Bus strike: Taoiseach calls on both sides to go back to WRC

Companies given ‘absolutely no notice’ of picketing, which NBRU says it did not sanction

Taoiseach Enda Kenny called on both sides in the Bus Éireann dispute to go back to the Workplace Relations Commission after widespread strike action caused severe disruption for commuters.

Mr Kenny made his comments as Minister for Transport Shane Ross said Friday's wildcat action by bus workers made him more determined not to intervene in the dispute.

Irish Rail, Dublin Bus and Dart services have resumed after pickets by striking Bus Éireann staff were lifted at stations across the State.

Almost all Dart, Dublin Bus and Irish Rail services were cancelled on Friday morning due to the picketing, which comes a week into a strike by 2,600 Bus Éireann staff over company plans to introduce new cost-saving measures without agreement in an effort to improve the company’s finances.


Irish Rail said “we will resume services ASAP but there will be a knock-on impact until at least lunchtime”.

Dublin Bus said “secondary picketing at our depots has now been lifted and buses are beginning to depart”.

In a statement, the National Bus and Railworkers ’ Union (NBRU) said the “unofficial action being undertaken today at Dublin Bus and Iarnrod Éireann Garages/ Stations, does not have the official sanction of the NBRU.

“All workers at both companies that are members of the NBRU should be at work as normal today.”

It is not clear if public transport services will operate as normal during rush hour on Friday evening. However, traffic is expected to be heavier than normal because of the increased number of people who drove into work this morning.

‘Designed for maximum effect’

Spokespeople for Irish Rail and Dublin Bus described the disruptions as “orchestrated secondary picketing”.

Barry Kenny of Irish Rail told RTÉ's Morning Ireland that the company did not receive any advance notice of the extension of the Bus Éireann dispute.

“The first we knew about it was when Bus Éireann pickets showed up just after 4am,” he said. “It was designed clearly for maximum effect. Friday is the busiest day of the week for intercity services.”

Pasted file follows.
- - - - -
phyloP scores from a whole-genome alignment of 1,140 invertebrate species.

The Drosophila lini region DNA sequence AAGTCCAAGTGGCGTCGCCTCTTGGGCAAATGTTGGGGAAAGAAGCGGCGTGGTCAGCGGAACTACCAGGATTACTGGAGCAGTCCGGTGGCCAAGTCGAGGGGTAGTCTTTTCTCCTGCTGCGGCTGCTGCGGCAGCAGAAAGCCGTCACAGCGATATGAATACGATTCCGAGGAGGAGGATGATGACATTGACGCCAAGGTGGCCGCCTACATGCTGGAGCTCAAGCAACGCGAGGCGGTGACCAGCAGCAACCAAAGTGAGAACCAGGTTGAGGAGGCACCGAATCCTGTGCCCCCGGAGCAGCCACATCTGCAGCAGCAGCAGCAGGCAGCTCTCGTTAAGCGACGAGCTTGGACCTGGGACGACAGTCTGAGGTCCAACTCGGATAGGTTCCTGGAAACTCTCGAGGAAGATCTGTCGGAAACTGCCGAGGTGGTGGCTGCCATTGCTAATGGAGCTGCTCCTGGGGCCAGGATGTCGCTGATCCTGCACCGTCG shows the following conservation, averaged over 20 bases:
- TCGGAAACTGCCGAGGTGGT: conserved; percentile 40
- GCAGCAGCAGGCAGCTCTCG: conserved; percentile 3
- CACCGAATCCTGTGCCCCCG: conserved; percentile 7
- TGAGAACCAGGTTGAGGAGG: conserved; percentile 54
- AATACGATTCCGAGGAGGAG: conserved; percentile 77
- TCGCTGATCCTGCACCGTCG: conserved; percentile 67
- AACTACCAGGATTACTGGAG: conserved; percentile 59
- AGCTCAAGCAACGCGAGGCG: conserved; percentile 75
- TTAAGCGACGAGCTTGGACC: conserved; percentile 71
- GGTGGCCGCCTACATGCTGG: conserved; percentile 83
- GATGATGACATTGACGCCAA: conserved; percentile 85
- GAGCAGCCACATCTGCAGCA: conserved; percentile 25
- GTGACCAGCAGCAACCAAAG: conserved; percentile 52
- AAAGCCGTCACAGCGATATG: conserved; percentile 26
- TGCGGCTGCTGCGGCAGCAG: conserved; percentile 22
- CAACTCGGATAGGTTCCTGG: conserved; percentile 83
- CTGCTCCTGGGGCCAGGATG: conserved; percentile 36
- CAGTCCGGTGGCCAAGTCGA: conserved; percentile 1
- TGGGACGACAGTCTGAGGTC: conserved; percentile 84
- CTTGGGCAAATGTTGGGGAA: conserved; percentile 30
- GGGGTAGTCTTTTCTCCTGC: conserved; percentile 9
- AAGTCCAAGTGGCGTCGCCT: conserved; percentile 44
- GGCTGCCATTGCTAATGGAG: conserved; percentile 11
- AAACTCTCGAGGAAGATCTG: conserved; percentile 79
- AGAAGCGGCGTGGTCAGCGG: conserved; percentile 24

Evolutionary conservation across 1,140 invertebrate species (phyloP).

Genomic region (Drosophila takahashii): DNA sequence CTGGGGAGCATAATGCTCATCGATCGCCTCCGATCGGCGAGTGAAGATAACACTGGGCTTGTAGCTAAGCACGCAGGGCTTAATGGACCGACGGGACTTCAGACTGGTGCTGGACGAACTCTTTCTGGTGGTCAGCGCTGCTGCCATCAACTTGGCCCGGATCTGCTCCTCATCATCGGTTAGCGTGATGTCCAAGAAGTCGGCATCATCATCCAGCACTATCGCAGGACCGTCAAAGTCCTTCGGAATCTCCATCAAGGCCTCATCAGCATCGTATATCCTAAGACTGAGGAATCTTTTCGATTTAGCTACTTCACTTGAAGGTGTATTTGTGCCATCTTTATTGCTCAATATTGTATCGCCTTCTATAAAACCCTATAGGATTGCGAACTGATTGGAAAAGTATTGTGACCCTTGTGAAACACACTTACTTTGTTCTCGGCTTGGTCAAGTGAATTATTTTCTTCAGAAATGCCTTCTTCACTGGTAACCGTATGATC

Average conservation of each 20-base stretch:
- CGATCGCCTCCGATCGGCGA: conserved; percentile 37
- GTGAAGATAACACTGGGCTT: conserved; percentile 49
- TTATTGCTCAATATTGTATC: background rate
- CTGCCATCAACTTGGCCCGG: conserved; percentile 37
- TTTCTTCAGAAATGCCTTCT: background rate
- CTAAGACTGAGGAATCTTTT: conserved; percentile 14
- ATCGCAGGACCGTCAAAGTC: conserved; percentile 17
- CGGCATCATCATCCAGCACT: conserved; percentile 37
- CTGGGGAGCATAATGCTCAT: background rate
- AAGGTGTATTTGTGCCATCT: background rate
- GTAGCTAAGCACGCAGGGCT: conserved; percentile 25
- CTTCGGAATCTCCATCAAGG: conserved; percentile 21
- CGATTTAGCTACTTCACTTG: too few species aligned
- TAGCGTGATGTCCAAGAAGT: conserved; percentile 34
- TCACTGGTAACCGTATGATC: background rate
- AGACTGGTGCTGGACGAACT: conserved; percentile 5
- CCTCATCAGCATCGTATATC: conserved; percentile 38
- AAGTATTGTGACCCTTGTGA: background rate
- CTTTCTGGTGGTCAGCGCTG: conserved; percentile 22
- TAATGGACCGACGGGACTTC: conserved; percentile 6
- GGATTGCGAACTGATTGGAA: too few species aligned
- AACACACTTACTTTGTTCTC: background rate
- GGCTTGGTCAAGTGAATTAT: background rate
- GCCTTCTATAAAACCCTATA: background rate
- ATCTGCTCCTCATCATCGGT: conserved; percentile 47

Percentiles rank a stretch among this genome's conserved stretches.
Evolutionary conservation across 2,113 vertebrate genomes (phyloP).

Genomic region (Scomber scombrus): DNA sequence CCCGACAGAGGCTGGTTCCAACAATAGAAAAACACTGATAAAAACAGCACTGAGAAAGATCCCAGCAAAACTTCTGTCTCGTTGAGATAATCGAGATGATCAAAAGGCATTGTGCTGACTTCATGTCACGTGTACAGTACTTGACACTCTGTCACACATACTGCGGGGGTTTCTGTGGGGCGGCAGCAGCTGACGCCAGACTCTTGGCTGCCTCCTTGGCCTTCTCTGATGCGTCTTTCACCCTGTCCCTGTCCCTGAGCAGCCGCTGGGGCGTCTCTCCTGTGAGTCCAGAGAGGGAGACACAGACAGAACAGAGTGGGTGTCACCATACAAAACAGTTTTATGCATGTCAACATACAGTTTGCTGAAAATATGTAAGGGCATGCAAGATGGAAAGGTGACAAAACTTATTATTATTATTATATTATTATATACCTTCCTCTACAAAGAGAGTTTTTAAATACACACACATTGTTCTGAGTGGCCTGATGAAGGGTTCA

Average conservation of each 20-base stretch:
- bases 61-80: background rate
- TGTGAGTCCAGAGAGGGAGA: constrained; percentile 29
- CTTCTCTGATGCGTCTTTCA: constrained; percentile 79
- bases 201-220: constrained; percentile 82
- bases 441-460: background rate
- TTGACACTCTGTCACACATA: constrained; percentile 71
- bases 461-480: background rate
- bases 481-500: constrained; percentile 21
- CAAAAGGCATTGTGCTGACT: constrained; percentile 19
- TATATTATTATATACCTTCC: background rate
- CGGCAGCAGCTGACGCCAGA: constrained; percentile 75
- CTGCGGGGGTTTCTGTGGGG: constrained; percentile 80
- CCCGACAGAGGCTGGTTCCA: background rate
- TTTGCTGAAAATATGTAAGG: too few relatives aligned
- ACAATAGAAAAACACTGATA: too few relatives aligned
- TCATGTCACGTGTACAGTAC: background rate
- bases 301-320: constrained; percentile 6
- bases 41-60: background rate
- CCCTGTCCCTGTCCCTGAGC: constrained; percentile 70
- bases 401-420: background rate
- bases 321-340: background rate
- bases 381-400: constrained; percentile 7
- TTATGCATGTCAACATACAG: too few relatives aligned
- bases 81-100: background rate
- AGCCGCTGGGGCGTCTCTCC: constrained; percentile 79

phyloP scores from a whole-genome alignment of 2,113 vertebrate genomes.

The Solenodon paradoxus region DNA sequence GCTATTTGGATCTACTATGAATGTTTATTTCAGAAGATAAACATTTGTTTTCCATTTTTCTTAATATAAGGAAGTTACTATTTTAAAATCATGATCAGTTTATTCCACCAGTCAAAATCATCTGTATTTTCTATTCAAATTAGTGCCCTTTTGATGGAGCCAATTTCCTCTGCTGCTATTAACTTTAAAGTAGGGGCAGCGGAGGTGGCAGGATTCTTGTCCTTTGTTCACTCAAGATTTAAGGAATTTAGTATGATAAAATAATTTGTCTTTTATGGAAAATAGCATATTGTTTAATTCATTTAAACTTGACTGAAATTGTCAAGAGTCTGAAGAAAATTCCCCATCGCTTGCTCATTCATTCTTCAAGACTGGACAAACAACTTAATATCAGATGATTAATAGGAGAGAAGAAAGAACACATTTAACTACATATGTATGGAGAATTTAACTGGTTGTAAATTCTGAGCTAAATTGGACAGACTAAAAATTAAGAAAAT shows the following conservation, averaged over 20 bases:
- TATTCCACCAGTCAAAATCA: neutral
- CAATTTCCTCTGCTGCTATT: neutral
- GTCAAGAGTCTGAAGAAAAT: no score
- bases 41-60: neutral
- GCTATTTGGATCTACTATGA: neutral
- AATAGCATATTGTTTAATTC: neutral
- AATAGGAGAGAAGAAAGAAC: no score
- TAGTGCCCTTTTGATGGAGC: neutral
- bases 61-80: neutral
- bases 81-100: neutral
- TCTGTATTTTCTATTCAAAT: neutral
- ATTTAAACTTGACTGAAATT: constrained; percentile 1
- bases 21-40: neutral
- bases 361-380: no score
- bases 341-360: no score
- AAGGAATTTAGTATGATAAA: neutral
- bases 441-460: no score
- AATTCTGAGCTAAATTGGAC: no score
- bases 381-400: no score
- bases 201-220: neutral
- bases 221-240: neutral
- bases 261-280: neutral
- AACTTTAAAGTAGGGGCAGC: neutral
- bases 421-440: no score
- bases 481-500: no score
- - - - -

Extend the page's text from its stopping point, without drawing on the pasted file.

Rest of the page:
A Dublin Bus spokeswoman also confirmed that the first they knew of the secondary pickets was when they arrived at the seven Dublin Bus depots “with absolutely no notice”.

“We’re not involved in the Bus Éireann dispute. For the past seven days services went on as normal. There was no indication that this would happen.”

NBRU general secretary Dermot O’Leary said the first he heard of the secondary picketing was when he began receiving phone calls early this morning.

He said he was trying to establish who is involved in the secondary picketing and that to the best of his knowledge, no union was involved.

Bus Éireann said the “escalation of this action in an illegal manner will not resolve the matter, and as a company, we can only engage on the basis of good faith”.

“Trust must be restored in order for dialogue between both parties to resume.

“It is critical - for both the solvency of the business and to secure a viable future - that these changes are implemented.”

‘Unjustified protest’

Mr Ross called the stoppages an “unofficial and unjustified protest”.

In a statement, Mr Ross said: “I understand that the travelling public are, rightly, very angry at having to deal with this sudden, unannounced disruption to their Friday morning and I hugely sympathise with their unforeseen predicament.

“Passengers in companies that are not involved in the Bus Éireann dispute are being seriously discommoded this morning by a spillover of unofficial protest.

“This is not part of the fair conduct of strikes.”

Sinn Féin leader Gerry Adams called on the Taoiseach to demand that Mr Ross intervenes in the crisis, saying:

“The sad reality is that his boss, Taoiseach Enda Kenny, is allowing Minister Shane Ross to sit on his hands as the chaos Bus Éireann continues,” he said.

“The crisis at Bus Éireann, and right across our public transport network, has been caused by bad policy and now by the inaction of Minister who has a very clear privatisation agenda.”

People Before Profit TD Bríd Smith said the work stoppages are “a signal that workers will no longer accept attacks on their living standards”.


On Thursday, Mr O’Leary said it was “becoming increasingly clear that the continuous build-up of frustration and pressure among our members is reaching volcanic proportions and may, despite our urgings to the contrary, erupt into the mother of all public transport disputes”.

National Transport Authority fines for a lack of services are expected to be about €125,000 for each weekday and €75,000 for Saturdays and Sundays.

Bus Éireann has said it is “prepared to re-enter time limited talks in relation to efficiencies and work practice changes”.

“The company is heading towards insolvency, and without these, we cannot achieve a viable and sustainable future,” it said.